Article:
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Is Indoor Hydroponics a Good Solution for Agricultural Cooperatives?

Agricultural cooperatives have been a key influence in the history of agriculture, assisting in the socio-economic development of rural communities and empowering farmers with access to educational materials and a broader marketplace to sell their goods.

However, they face increasing challenges that may impact the future growth of their organizations, from trade wars to labor shortages, changing climate conditions and more.

In this blog, we’ll analyze the environment for agricultural cooperatives today, and examine how investments in agricultural technologies like hydroponics can help these organizations meet the evolving challenges of global markets.

The Strengths of Agricultural Cooperatives

An agriculture cooperative’s main objective is to benefit its members. It can accomplish this through negotiating higher prices for farm owners’ produce, allowing farms to earn more than if they negotiated with buyers as a single entity.

Additionally, they benefit from economies of scale, reducing processing and delivery costs by pooling resources together into larger deals.

3 Problems facing Agricultural Cooperatives

Agricultural cooperatives face a number of challenges, both internally and from the wider agriculture market. Here’s some key problems to note:

1. Labor Shortages

As covered in a previous blog, labor shortages present a significant challenge to all farms, but agricultural cooperatives may be uniquely affected by these shortages.

Some of the largest agricultural cooperatives are located in the American midwest, which makes it more challenging to bring in H-2A temporary workers. According to the U.S. Department of Agriculture, filing and visa fees alone average $1,000 per worker. In addition to these fees, employers must pay for temporary workers’ transportation and housing.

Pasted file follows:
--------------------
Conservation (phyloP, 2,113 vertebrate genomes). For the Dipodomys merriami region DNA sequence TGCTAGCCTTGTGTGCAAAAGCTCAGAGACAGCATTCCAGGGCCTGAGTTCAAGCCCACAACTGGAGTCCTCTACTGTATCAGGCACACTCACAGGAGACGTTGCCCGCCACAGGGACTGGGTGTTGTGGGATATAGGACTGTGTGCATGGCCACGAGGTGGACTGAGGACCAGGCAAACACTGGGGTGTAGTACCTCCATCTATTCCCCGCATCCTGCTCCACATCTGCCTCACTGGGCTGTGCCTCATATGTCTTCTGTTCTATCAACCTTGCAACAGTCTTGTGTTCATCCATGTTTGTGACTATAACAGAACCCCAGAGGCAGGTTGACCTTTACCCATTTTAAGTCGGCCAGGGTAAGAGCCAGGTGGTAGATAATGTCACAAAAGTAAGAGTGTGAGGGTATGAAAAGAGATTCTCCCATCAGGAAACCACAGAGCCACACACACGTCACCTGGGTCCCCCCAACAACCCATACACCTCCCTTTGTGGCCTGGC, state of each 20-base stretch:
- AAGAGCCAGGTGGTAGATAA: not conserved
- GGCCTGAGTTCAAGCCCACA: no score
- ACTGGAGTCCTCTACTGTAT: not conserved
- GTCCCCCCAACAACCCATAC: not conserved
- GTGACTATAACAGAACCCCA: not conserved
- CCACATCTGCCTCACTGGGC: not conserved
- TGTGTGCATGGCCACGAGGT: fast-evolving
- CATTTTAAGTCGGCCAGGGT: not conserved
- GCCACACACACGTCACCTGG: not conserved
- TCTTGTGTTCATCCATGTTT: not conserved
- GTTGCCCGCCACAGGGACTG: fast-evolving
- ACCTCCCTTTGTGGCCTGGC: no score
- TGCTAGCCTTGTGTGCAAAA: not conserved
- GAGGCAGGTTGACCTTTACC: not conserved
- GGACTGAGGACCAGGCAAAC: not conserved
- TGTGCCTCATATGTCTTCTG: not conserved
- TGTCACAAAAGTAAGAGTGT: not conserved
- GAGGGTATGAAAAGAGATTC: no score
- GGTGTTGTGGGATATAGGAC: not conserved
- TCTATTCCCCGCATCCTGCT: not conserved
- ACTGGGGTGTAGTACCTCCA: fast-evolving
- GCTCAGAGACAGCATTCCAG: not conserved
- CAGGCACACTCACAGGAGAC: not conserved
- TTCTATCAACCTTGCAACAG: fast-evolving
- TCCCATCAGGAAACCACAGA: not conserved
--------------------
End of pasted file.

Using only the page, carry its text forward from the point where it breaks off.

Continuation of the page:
While temporary workers may help cooperatives in the short term, it’s not a perfect solution. These workers don’t benefit from the agricultural cooperative’s profit-sharing agreements, as they aren’t owners.

H-2A workers may feel less invested in the cooperative’s success if they don’t benefit directly from its profits, resulting in lower morale and productivity, and potentially leading to resentment and internal conflict.

2. Agriculture Trade Conflict

Agriculture is a global industry, with farmers selling their harvests on an international marketplace. When trade wars begin, the profits of agricultural cooperatives can be shattered by increased tariffs in foreign markets.

This can result in cooperatives reducing their production, as expected future profits are subjected to more risk. These trade wars are outside of the control of the cooperative, meaning that they may pay the price for government actions against other countries.

3. Building Resilience to Weather and Climate Condition Changes

Like all types of farming, agricultural cooperatives are subject to the conditions of the climate they’re growing in. They also must deal with the occasional crop loss event, due to weather, pest infestations or other factors.

If challenging weather conditions result in crop loss, the split profit of the cooperative can be cut, even for farmers that did not experience crop loss. This can create conflict within the cooperative, as farmers that had no problems during their growing season may have to accept a lower payment than was expected.

Dark clouds coat the sky above a crop of corn growing in a field.